In passing, Smithers pointed out another startling fact. By granting themselves free share options and then organising equally massive share buy- backs, businessmen were in effect transferring the ownership of companies from the wider public to themselves. A billion here and a billion there and pretty soon you are talking about real money, as US oil billionaire Nelson Bunker Hunt once said. Smithers estimates that in the past 15 years or so American executives have personally acquired roughly a third of Wall Street-listed corporate America — using other people’s money.

Meanwhile, Larry Fink, the American boss of BlackRock, probably the largest fund-management group in the world, has shown he is unhappy too. In a recent letter to corporate chiefs he complained about how too many of them delivered short-term rewards to shareholders (like him!) “while under-investing in innovation, skilled workforces and essential capital expenditures necessary to sustain long-term growth”. He did not add but could have done that private, family-owned businesses invest massively more than their public counterparts.

This points to why Clinton thinks she is on to a winner and why Haldane’s remarks also strike a chord. It is well known over here that people have lost trust in business and finance, and all the efforts being made to regain that trust are making very little headway. What is less understood is that the core reason for this loss of trust is that people at large feel the system has been hijacked by well-connected insiders — either in the City or in the boardrooms — and is now being run for their benefit not for the benefit of the community as a whole. They may not understand the cause but they see the symptoms in unethical behaviour, supply chains using child labour, abuse of monopoly power and grotesque bonuses. Their disgust at the lack of tax paid by companies such as Amazon, Starbucks and Google plays to the same theme — in their arrogance it seems companies no longer care about meeting social responsibilities.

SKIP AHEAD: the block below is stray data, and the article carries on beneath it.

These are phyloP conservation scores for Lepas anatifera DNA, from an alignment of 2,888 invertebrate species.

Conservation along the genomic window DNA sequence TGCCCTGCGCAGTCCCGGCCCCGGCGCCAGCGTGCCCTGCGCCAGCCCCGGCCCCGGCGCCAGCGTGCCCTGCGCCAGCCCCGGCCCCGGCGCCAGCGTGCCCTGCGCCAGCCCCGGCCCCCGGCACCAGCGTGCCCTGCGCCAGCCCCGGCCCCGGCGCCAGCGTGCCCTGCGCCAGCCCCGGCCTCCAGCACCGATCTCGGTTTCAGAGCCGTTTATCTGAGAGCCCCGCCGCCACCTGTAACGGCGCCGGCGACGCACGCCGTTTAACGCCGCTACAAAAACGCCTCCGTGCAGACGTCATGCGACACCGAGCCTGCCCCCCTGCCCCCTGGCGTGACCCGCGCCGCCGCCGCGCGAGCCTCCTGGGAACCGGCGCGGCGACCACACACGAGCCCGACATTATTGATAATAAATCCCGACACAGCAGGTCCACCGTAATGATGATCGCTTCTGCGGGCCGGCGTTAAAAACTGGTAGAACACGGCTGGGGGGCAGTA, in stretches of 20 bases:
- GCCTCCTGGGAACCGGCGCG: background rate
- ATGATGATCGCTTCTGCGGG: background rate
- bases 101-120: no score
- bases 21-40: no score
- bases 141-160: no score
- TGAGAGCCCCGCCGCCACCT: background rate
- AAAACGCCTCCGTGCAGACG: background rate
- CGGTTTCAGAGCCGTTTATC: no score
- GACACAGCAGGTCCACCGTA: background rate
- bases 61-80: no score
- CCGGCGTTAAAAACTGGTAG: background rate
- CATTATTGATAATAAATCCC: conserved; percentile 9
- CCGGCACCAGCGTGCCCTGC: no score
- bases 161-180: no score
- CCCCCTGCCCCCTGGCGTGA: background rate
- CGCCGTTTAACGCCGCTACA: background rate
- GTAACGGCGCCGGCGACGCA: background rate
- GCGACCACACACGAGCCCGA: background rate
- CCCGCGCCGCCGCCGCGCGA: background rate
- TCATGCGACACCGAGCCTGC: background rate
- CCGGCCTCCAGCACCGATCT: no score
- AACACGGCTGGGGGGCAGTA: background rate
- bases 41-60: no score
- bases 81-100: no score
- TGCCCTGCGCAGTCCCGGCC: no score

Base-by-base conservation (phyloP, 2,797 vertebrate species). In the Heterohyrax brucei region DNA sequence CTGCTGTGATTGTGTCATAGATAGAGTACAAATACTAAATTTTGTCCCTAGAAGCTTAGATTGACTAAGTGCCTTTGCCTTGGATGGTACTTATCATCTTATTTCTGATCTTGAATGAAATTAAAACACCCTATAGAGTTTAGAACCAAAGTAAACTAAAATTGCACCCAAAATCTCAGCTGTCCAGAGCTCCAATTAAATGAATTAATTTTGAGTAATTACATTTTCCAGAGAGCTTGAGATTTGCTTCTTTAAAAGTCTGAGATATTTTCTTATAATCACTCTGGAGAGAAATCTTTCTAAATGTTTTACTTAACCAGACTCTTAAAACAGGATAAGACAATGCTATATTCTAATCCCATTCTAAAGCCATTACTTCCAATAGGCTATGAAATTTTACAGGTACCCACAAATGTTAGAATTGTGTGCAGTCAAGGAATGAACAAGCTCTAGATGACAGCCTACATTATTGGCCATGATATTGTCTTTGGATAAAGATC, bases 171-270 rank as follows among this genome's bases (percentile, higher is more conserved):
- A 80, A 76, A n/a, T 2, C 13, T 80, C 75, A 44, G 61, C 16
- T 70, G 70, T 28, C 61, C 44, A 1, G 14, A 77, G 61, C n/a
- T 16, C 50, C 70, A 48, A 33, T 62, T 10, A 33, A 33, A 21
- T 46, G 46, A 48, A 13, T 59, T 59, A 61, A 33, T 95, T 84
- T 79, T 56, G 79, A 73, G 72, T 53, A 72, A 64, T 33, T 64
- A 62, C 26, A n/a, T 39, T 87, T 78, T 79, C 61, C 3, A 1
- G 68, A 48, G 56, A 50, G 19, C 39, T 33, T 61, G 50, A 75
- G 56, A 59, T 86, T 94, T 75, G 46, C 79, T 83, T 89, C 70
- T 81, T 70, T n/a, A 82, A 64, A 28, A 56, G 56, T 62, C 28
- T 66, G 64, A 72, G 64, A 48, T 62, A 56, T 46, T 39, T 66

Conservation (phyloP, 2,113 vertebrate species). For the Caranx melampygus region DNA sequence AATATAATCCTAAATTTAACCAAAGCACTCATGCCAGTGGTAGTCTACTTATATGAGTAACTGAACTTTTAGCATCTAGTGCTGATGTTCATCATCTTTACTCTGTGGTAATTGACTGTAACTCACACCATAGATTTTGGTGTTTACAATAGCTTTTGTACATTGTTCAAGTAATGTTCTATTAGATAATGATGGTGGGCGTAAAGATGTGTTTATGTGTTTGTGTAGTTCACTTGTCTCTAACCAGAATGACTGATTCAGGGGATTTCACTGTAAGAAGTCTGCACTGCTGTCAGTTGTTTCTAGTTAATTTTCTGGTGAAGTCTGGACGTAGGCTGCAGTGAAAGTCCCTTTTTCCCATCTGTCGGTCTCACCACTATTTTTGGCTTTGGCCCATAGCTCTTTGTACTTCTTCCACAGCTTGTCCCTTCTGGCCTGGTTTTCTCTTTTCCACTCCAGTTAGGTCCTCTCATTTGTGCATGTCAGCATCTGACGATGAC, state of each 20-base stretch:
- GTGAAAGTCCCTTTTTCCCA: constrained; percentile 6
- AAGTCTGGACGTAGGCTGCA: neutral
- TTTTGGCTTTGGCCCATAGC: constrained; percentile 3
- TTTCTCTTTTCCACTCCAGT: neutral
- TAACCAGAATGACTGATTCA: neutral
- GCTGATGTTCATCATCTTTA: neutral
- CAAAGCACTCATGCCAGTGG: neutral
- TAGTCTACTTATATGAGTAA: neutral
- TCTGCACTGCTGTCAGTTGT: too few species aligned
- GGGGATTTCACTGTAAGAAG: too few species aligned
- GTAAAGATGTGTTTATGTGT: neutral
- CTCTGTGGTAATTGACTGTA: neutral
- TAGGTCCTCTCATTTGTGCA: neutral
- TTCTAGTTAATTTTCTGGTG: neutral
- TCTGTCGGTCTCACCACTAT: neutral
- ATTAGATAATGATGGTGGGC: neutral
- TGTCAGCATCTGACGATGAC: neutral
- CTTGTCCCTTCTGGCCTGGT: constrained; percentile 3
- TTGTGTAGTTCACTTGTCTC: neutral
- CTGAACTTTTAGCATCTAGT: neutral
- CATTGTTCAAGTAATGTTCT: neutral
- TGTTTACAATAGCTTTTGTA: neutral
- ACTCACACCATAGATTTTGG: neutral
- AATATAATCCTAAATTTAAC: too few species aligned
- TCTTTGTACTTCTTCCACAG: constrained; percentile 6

Trust will not be regained until they feel they have got their capitalism back and that requires fundamental change. People no longer want financial capitalism and its mantra of shareholder value, with its belief system that says the only thing that matters is a higher share price and that everything — jobs, communities, investment — has to be subverted to this end. They want a capitalism which is more even-handed in its share of the rewards and far more clearly of benefit to all the stakeholders in society — far more sustainable, in fact.

This is where Haldane appears to be going in the debate he wants to kindle. The focus on shareholder value had delivered huge benefits down the years but it is possible to have too much of a good thing. There are other business models in the world where the rewards are more evenly shared between customers, suppliers, employees and government. Perhaps it is time to take a closer look at them.